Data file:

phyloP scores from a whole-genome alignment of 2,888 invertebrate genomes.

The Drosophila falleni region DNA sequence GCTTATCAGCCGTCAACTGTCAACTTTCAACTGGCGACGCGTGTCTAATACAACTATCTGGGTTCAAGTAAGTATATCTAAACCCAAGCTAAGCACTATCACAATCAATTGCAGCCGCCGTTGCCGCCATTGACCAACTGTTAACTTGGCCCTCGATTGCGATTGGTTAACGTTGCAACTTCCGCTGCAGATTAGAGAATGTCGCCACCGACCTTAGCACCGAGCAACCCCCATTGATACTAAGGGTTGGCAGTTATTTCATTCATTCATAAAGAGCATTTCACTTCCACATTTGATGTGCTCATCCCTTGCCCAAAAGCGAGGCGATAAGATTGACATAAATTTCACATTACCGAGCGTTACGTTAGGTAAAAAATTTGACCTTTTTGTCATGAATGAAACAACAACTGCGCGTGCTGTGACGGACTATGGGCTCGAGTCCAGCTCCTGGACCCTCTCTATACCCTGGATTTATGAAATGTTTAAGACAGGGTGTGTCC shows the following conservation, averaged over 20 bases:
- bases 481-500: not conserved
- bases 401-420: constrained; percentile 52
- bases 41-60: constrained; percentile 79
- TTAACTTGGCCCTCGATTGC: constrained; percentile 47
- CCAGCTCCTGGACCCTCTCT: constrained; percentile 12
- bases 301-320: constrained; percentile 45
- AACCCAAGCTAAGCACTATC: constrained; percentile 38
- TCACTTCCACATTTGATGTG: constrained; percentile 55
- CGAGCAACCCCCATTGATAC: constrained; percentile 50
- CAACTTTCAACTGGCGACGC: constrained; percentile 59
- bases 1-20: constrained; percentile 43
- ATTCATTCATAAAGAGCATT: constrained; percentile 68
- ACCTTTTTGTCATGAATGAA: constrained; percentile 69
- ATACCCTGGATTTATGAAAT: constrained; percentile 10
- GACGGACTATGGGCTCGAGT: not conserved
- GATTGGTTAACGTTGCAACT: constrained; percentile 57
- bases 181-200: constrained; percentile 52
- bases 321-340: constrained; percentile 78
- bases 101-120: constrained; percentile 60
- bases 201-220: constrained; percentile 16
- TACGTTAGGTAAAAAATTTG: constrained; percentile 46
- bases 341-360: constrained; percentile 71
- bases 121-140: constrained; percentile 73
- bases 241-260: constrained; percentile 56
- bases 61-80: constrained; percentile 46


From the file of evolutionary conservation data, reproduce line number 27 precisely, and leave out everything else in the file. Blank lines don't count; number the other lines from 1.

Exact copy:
- bases 61-80: constrained; percentile 46